Here’s an interesting idea put forth by The Washington Examiner’s Daily on Energy. The wild card in this second round of talks between President Trump and Kim Jung Un is coal. North Korea’s coal exports to China, in other words.
Apparently, UN sanctions have worked because China has complied with America’s demand that they stop buying DPRK coal. And, of course, Trump has reportedly just recently extended the deadline for the scheduled tariff increases on a wide range of Chinese imports, thereby apparently delaying a damaging trade war as negotiations with Xi’s regime continue.
Here’s what Daily on Energy’s John Siciliano and Josh Siegel write:
North Korea’s economy depends on coal exports, but crippling United Nations sanctions have cut back its shipments to China — its largest buyer — to zero.
That means that Trump has the option of a concession related to coal in reaching a deal with North Korea to give up its nuclear ambitions.
If Kim Jung Un renounces his pursuit of weapons of mass destruction, he will get his coal trade back with China and perhaps some exchange of expertise between the U.S. Energy Department and Pyongyang.
Trump could also look to patch up the country’s ailing electricity grid through this exchange or facilitate discussions with American engineering and electricity firms to help rebuild its grid.
The Energy Department has been promoting U.S. energy expertise abroad as part of Trump’s energy dominance agenda while also touting natural gas exports to countries throughout Asia.
As well, it seems U.S. exports of coal to China have soared since the crippling sanctions kicked in, so China hasn’t had to go without the fuel for one of its main sources of electricity, coal-fired power plants.
That means that places like West Virginia seem to have been eating Kim’s lunch. And now Trump has a carrot to dangle before Kim’s power-hungry eyes.
You give up nuclear weapons, you get your coal exports to China back, and we might even help you with your electricity grid, although one would suspect the South Koreans have wanted that piece of action for a few decades now.
The other interesting part to this speculation is how China would react to such tactics by America because if South Korea has an interest in any rebuilding of North Korea if a peace treaty is ever signed, one can imagine China’s interest is as great in maintaining North Korea as a client state and a junior member of their silk road scheme.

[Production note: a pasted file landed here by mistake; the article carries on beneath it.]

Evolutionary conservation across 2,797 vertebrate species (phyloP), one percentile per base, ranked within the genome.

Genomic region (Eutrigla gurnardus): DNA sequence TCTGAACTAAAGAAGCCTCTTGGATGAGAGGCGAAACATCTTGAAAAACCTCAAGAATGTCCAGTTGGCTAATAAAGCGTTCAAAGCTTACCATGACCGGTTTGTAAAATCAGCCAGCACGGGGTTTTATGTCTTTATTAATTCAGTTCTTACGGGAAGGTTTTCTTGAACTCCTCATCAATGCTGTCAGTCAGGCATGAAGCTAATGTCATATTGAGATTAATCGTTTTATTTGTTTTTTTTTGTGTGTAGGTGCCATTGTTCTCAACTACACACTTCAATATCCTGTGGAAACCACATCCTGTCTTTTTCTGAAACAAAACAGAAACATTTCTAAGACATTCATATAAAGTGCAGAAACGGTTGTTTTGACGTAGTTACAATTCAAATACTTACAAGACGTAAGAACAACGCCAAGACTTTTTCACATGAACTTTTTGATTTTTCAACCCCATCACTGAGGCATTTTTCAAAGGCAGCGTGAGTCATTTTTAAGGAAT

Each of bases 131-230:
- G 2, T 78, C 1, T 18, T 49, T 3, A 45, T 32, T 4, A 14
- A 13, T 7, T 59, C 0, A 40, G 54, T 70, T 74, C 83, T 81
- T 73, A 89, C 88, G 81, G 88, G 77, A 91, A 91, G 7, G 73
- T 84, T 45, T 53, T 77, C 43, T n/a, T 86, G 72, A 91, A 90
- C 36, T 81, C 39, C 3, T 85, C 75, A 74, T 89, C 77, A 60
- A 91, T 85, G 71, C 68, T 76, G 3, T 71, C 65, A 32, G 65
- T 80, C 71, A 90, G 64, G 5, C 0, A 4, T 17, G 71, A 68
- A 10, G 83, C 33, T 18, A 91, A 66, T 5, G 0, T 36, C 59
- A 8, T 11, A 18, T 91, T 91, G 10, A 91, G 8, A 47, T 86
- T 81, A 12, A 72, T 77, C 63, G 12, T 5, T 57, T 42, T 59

The odds of this working out are not overwhelming, unfortunately, precisely because such a plan’s success depends on people like Kim Jong Un and President Xi, one of whom is a crazed communist autocrat, the other a ruthless communist leader.
Trump – as Victor Davis Hanson writes in National Review – was the one whose relentless attacks on China over the past couple of years have actually caused a real China pivot among the foreign policy establishment towards recognizing the dangers of Xi’s regime and its ambitions, even as Trump tries to improvise and keep things on a personal level, often undermining his very own political instincts on the threat China is to America and the West.
Will Trump prove to be the blunt truth-teller on North Korea? Right now, that seems a stretch because the Kim's regime has sunk every American and Western ambition of sealing some sort of peace deal or neutralizing its aggressive and dangerous military projects.
Once again, Trump has the chance to prove his critics and doubters wrong on North Korea. Perhaps a tactic of using coal as a bargaining chip with both China and North Korea could work.
There are plenty of reasons why it might not, however. As Democrats turn up the volume on the impeach-Trump show, it would be wise to keep an eye on the meetings in Asia this week.